A major study on the differences between organic and conventional food reported by the Guardian on Friday concluded that pesticides were found four times more often on conventional fruit, vegetables and cereals. “If you want to avoid pesticides, the only sure way to minimise them is eating organic,” said Mole.

Pan UK analysed the pesticides residues reported by Prif in both supermarket own-brand loaves and top brand-name loaves. It found that 63% of the loaves analysed in 2013 contained traces of at least one pesticide and that contamination has run at these levels for at least a decade. The most frequently detected pesticide was glyphosate, a common weedkiller. The next most common were chlormequat, a plant growth regulator, and malathion, an organophosphate insecticide.

The chemicals were found in the bread significantly more frequently than in other foods, where on average 40% of products contain residues.

In March, the UK government produced a national action plan for pesticides, as required by EU law. It stipulates: “Member states should monitor the use of plant protection products containing substances of particular concern and establish timetables and targets for the reduction of their use”. However, the UK plancontains no timetable or targets, despite the area of crops being treated with pesticide being on the rise. David Bench, director of chemicals regulation at the Health and Safety Executive (HSE), which hosts Prif, told MPs in March: “We are not in favour of quantitative pesticide reduction targets as they are generally meaningless.” MPs criticised the HSE for “cherry-picking”.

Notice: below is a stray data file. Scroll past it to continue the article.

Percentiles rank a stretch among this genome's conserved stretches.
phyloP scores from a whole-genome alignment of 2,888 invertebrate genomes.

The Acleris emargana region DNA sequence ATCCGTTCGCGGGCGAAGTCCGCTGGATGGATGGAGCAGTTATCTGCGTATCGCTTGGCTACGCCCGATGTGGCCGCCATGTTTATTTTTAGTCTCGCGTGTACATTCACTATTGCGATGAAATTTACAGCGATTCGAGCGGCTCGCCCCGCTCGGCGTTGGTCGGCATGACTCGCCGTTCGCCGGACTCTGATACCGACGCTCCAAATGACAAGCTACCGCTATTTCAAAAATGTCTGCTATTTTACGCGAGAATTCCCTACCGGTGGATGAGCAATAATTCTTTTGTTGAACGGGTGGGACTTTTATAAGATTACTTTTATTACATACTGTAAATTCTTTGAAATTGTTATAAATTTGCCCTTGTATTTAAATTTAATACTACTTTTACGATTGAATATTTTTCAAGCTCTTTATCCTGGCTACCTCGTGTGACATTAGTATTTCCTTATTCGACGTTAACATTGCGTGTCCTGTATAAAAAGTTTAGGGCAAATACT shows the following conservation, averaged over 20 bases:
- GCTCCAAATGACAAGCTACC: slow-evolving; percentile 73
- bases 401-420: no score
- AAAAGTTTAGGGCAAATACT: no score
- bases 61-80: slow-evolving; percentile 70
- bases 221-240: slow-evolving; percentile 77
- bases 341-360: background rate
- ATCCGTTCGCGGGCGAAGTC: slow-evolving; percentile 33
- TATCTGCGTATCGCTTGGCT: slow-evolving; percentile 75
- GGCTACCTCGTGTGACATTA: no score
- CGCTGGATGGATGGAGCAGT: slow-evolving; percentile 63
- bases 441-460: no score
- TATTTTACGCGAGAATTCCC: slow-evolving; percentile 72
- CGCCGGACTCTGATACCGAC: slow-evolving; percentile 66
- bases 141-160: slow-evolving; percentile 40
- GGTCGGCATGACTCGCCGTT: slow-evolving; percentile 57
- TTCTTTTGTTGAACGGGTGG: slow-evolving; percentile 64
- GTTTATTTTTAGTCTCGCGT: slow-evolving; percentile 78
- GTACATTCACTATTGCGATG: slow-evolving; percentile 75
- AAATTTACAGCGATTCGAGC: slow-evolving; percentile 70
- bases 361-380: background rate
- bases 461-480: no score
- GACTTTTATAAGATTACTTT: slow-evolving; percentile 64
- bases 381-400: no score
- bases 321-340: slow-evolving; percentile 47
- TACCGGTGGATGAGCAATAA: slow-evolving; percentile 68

Mole accused the pesticide companies, the Department for Environment, Food and Rural Affairs (Defra) and the National Farmers’ Union of having a “cosy” relationship. “The UK’s pesticide action plan was particularly weak,” he said. “Pesticides need to be used last, if at all, at the moment they are the first choice.”

Defra was contacted for comment but did not respond by the time of publication.

Related Articles:

Tuesday, July 15, 2014

Jakarta Temperature Drops in Line With Freezing Australia

Jakarta Globe, SP/Ari Supriyanti Rikin & Arientha Primanita, Jul 15, 2014

Bemos make their way past an overpass on Monday, July 14, as cold southerly
winds sent temperatures down into the low 20s. (Antara Photo/Vitalis Yogi Trisna)

Jakarta. Extraordinarily cold weather across parts of Indonesia and Australia over the last week could be repeated if southerly winds from Antarctica were to return, the Indonesian meteorology agency said on Tuesday.

The temperature dropped four to eight degrees Celsius from the July average over the weekend, according to the Meteorology, Climatology and Geophysics Agency (BMKG).

BMKG head Edvid Aldrian said that the temperature dropped as much as eight degrees in Serang, Banten province.

“As late as Monday morning the temperature in Curug was at 23 degrees Celsius while Jakarta recorded 25 degrees on Monday evening,” he said on Monday.